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Catheter Cardiovasc Interv. 2017 Nov 1;90(5):824-829. doi: 10.1002/ccd.26993. Epub 2017 Mar 15.

Closure of patent foramen ovale defects using GORE® CARDIOFORM septal occluder: Results from a prospective European multicenter study.

Author information

1
Department of Cardiology, Angiology, and Pulmology, University of Heidelberg, Heidelberg, Germany.
2
Center for Cardiac and Circulatory Diseases, Bruchsal, Germany.
3
Department of Pediatric Cardiology and Congenital Heart Disease, Deutsches Herzzentrum München, Technische Universität, Munich, Germany.
4
Klinik für Kinderkardiologie und angeborene Herzfehler, Deutsches Herzzentrum Berlin, Berlin, Germany.
5
Department of Paediatric Cardiology and Cardiac Surgery and Adult Congenital Heart Disease, IRCCS Policlinico San Donato, Milan, 20097, Italy.
6
Department of Congenital Heart Defects and Pediatric Cardiology, Heart Center, University of Freiburg, Freiburg, Germany.
7
Department of Cardiology-Research, Institute of Clinical Medicine, Aarhus University Hospital Skejby, Aarhus N, DK-8200, Denmark.
8
Department of Cardiology, Sussex Cardiac Centre, Brighton, United Kingdom.
9
Department of Cardiology, Karolinska University Hospital, Stockholm, Sweden.
10
Department of Congenital Cardiology, Leeds General Infirmary, Leeds, United Kingdom.
11
The Heart Centre, Rigshospitalet University Hospital, Copenhagen, 2100, Denmark.

Abstract

AIMS:

The GORE® CARDIOFORM Septal Occluder (GSO) is a novel device designed for rapid and effective closure of patent foramen ovale (PFO) which has distinctive features making it suitable for a broad spectrum of anatomical variations. We report the procedural and 6 months follow-up results of the first prospective, multicenter study using GSO.

METHODS AND RESULTS:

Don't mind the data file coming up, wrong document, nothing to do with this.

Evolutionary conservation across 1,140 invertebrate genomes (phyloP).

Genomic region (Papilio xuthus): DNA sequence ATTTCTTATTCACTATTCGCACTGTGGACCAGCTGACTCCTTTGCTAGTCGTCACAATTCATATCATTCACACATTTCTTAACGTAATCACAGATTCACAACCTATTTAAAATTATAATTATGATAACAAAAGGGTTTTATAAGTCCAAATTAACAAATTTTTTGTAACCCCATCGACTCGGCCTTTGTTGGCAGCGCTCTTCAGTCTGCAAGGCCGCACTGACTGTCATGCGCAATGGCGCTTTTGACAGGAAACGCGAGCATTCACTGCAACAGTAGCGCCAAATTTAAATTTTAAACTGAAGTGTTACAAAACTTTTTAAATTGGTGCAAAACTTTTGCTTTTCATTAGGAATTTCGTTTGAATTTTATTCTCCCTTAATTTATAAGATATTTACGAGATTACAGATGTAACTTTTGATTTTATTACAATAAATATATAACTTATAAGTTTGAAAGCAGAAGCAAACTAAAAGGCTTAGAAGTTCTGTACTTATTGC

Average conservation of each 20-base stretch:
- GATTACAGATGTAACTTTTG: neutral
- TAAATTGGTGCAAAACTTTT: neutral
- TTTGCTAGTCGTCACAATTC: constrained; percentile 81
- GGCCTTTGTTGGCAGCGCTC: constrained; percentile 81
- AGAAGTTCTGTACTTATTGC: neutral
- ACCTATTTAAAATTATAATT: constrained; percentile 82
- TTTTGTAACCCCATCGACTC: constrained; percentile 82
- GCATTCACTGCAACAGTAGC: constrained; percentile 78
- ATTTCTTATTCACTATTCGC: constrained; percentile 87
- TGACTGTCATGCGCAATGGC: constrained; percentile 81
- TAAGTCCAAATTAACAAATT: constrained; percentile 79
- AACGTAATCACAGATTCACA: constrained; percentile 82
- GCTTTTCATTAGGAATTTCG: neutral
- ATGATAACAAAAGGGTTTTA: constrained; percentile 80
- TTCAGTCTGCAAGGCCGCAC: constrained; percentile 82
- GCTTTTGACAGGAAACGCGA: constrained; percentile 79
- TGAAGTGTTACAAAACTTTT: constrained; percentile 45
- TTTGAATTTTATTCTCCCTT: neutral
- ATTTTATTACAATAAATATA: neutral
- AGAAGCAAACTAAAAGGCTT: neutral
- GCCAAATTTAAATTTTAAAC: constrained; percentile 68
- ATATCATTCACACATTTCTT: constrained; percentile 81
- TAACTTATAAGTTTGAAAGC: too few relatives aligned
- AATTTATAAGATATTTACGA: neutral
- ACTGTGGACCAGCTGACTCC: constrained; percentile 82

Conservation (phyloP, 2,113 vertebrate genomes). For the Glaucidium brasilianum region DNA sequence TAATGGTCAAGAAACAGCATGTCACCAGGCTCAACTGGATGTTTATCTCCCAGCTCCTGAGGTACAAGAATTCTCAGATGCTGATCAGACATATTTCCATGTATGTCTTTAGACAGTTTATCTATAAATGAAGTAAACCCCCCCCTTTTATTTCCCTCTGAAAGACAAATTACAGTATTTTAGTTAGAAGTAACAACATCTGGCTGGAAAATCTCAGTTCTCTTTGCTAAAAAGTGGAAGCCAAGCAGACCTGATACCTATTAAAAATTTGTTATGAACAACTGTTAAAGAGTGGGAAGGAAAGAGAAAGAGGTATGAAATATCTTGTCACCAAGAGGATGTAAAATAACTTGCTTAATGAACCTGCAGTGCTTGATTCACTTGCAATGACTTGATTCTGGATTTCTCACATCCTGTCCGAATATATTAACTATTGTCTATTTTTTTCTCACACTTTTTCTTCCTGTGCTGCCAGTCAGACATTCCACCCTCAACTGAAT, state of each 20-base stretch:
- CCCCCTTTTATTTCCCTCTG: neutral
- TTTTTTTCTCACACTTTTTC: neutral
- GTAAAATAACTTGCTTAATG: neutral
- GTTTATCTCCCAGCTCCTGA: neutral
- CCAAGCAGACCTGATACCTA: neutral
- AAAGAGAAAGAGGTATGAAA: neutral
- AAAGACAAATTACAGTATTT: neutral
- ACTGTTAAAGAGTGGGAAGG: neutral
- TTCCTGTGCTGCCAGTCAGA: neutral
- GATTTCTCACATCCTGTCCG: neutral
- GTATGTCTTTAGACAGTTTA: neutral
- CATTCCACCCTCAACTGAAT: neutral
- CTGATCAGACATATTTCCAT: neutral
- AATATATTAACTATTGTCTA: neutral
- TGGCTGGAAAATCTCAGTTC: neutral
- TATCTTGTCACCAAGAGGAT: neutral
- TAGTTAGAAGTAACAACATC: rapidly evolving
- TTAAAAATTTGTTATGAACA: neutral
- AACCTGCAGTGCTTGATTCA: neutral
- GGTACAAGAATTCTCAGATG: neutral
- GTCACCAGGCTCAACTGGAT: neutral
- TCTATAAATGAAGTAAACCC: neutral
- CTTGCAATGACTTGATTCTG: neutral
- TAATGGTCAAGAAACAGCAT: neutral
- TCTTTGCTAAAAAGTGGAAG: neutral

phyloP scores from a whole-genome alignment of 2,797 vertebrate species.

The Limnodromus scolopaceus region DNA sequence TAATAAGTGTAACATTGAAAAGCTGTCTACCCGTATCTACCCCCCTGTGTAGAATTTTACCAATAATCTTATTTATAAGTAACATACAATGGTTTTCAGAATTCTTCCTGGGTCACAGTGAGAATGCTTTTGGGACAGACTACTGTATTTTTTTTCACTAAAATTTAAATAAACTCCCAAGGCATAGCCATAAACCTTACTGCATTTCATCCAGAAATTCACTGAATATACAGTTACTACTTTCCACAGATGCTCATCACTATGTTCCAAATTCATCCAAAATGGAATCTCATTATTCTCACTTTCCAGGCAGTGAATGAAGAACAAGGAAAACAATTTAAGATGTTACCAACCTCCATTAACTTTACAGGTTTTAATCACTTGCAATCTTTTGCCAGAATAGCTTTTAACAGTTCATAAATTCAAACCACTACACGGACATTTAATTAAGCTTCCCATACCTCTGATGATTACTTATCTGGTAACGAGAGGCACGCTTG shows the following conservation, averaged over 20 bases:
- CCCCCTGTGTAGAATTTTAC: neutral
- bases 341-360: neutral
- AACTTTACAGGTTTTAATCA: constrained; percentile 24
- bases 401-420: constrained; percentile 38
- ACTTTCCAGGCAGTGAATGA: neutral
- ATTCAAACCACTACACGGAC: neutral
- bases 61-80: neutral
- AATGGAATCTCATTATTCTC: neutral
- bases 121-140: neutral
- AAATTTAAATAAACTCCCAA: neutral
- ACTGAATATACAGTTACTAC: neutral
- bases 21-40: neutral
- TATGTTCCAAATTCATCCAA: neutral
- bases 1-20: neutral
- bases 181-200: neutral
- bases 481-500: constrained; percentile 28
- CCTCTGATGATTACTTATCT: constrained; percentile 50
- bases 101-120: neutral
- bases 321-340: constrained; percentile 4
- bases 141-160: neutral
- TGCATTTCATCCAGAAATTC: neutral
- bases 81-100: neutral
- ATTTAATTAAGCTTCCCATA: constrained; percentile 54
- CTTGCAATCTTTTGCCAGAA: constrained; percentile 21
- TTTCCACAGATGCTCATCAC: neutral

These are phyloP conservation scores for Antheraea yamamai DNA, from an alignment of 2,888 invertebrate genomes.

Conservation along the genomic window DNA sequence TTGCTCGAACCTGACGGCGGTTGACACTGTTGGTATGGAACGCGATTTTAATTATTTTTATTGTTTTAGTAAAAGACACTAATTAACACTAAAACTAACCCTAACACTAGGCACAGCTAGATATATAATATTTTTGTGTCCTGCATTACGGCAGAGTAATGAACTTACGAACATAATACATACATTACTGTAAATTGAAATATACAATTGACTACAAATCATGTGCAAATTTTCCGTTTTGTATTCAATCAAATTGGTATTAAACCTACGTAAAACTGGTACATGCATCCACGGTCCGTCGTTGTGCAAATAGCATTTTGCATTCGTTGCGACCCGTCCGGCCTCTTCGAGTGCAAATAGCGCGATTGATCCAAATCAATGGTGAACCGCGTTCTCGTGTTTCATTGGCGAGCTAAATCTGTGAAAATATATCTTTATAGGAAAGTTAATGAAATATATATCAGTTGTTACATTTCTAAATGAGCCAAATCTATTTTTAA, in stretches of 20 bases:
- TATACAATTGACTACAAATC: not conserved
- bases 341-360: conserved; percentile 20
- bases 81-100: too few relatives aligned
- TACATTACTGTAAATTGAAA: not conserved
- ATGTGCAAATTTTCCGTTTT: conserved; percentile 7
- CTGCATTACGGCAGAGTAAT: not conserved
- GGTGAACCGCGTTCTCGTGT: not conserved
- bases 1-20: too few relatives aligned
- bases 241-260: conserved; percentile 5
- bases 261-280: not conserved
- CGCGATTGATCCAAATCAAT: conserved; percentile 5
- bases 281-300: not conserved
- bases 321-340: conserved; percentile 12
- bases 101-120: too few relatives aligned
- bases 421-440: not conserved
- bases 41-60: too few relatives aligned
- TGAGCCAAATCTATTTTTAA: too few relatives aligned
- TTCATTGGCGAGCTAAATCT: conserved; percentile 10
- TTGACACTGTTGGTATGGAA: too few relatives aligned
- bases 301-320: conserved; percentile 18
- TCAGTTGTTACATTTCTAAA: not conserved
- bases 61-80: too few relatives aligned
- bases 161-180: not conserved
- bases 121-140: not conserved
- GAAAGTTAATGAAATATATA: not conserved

This single-arm study included 150 subjects undergoing closure of PFO in 10 European centers. In 149 out of 150 patients implantation of a GSO device was successful. One patient had a different PFO-closure device implanted. Periprocedural complications were few including one patient with suspected transient ischemic attack, two access site bleedings, and one patient with AV-fistula. No device embolization occurred. During the 6-month follow-up period one patient had a transient asymptomatic thrombus on the device and four patients (2.6%) were diagnosed new onset paroxysmal atrial fibrillation, which were successfully treated. No thrombembolic events occurred. Closure was successful in 94.2% of subjects at discharge evaluation and 96.9% at 6 months follow-up.

CONCLUSION:

This prospective, multicenter study adds to previous published data and suggests that GSO is a versatile device for PFO closure with high procedural and closure success rates and low complication rates through mid-term follow-up. © 2017 Wiley Periodicals, Inc.

KEYWORDS:

ASD/PDA/PFO; closure; stroke; structural heart disease intervention

PMID:
28296023
DOI:
10.1002/ccd.26993
[Indexed for MEDLINE]

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